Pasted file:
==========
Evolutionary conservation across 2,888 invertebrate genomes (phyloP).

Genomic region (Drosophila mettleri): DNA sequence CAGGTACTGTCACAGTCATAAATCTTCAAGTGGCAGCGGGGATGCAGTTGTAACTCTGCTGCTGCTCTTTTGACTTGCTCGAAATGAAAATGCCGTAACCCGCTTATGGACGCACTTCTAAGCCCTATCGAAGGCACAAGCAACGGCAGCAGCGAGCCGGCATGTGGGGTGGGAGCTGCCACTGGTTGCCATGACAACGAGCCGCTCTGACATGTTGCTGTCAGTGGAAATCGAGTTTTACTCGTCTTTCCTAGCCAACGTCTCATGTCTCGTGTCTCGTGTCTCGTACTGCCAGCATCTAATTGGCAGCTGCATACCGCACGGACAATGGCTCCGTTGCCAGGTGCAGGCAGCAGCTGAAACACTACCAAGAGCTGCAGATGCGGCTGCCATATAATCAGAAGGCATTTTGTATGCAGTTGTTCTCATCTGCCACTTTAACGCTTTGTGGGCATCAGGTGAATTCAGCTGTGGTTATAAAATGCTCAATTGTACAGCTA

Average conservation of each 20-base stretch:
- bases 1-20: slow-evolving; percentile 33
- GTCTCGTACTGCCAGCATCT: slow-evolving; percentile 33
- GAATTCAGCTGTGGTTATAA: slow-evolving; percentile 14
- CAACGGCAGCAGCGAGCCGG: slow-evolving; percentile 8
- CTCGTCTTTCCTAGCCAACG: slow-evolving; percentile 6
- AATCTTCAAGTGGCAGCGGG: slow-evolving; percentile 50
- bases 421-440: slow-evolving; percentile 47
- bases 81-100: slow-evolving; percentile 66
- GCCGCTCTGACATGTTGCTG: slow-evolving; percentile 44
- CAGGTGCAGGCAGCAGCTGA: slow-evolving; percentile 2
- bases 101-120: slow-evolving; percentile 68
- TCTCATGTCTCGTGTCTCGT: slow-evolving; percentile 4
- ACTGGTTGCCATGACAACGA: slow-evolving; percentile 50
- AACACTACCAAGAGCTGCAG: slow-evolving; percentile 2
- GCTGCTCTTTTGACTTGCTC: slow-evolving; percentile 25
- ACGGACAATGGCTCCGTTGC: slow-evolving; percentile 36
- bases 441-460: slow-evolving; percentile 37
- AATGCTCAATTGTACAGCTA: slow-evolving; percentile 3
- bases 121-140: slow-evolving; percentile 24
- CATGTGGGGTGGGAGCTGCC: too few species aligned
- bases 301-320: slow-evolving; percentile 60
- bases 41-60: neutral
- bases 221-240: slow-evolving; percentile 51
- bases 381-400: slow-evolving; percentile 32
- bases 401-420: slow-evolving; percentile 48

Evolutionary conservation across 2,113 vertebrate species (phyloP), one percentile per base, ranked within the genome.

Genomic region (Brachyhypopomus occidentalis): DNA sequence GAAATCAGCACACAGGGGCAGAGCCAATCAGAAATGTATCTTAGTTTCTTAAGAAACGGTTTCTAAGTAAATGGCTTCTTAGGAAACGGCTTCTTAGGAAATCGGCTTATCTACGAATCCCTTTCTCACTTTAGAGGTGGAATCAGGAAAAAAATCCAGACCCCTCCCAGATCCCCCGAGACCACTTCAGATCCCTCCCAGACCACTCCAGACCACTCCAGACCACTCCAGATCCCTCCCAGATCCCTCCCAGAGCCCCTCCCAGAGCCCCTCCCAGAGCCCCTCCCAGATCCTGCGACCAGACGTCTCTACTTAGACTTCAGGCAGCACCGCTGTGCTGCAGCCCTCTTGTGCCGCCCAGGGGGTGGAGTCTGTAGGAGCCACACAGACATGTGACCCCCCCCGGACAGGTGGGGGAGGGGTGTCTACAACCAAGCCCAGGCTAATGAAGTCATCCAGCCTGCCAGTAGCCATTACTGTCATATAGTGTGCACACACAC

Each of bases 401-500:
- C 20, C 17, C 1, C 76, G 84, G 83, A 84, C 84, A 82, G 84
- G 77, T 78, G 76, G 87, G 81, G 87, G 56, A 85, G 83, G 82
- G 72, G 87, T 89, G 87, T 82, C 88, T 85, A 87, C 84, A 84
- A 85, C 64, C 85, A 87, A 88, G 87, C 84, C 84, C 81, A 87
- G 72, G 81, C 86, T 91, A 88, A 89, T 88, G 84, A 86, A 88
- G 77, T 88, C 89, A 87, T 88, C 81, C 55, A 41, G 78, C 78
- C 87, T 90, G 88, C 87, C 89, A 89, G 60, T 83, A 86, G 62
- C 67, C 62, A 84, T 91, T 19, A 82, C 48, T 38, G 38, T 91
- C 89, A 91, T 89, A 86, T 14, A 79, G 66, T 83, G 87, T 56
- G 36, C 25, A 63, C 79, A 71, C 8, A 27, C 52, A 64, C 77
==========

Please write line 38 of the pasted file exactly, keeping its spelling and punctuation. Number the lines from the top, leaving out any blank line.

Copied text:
- C 87, T 90, G 88, C 87, C 89, A 89, G 60, T 83, A 86, G 62